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Br J Haematol. 2003 Aug;122(4):662-8.

Expression of Plasmodium falciparum G6PD-6PGL in laboratory parasites and in patient isolates in G6PD-deficient and normal Nigerian children.

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  • 1Department of Haematology, Division of Investigative Science, Faculty of Medicine, Imperial College School of Medicine, Hammersmith Hospital, London W12 0NN, UK.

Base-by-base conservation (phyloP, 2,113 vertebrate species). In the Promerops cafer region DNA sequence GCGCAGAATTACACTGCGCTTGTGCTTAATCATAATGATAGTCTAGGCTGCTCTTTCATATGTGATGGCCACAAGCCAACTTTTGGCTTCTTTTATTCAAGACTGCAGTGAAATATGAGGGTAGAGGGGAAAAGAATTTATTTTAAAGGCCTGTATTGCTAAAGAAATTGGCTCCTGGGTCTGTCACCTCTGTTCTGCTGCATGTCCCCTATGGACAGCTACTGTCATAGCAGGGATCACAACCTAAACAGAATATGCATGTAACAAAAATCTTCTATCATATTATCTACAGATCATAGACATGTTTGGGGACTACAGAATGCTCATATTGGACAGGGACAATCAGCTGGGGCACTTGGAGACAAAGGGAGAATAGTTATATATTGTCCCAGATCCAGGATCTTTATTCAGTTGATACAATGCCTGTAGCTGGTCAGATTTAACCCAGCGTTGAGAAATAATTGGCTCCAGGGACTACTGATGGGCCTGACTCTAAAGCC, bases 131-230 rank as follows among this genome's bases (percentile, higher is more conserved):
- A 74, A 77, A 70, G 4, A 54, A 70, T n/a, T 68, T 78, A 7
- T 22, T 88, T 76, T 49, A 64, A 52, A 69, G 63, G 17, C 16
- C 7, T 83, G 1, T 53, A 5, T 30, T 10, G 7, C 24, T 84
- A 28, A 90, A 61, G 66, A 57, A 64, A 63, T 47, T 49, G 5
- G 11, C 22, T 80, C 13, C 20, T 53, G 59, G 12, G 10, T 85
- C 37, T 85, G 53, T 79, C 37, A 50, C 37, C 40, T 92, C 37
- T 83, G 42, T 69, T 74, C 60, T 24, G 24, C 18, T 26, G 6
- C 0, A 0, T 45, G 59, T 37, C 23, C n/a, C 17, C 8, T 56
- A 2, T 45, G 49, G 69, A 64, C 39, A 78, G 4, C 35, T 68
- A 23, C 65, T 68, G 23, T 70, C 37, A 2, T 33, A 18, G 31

As the production of NADPH in the pentose phosphate pathway is the main antioxidant defence mechanism available to the Plasmodium falciparum, we have studied the expression of P. falciparum glucose 6-phosphate dehydrogenase-6-phosphogluconolactonase (PfG6PD-6PGL) in G6PD-deficient and normal erythrocyte host cells. Both erythrocytes infected in vitro with a laboratory isolate and erythrocytes from natural human infections were used. Total RNA was prepared from parasites collected from five G6PD-deficient and nine G6PD-normal children in Ibadan, Nigeria, selected after screening 189 rural schoolchildren and 68 clinical malaria patients, and was subjected to Northern blot analysis. The probe was a cDNA fragment of the G6PD domain of the PfG6PD-6PGL gene, with an internal control probe of P. falciparum 18S ribosomal RNA. Quantification was performed using a phosphoimager. Relative to internal control, the abundance of PfG6PD-6PGL mRNA (mean +/- standard deviation) was lower in parasites from G6PD-deficient children (0.29 +/- 0.27) than in G6PD-normal control subjects (0.74 +/- 0.26) (P = 0.014, Mann-Whitney U-test). Although confirmation in a larger study is required, our results suggest a lower relative abundance of PfG6PD-6PGL, and presumably antioxidant activity, in malaria parasites from G6PD-deficient hosts, thus extending the current knowledge of the mechanism of G6PD-deficiency related host protection.

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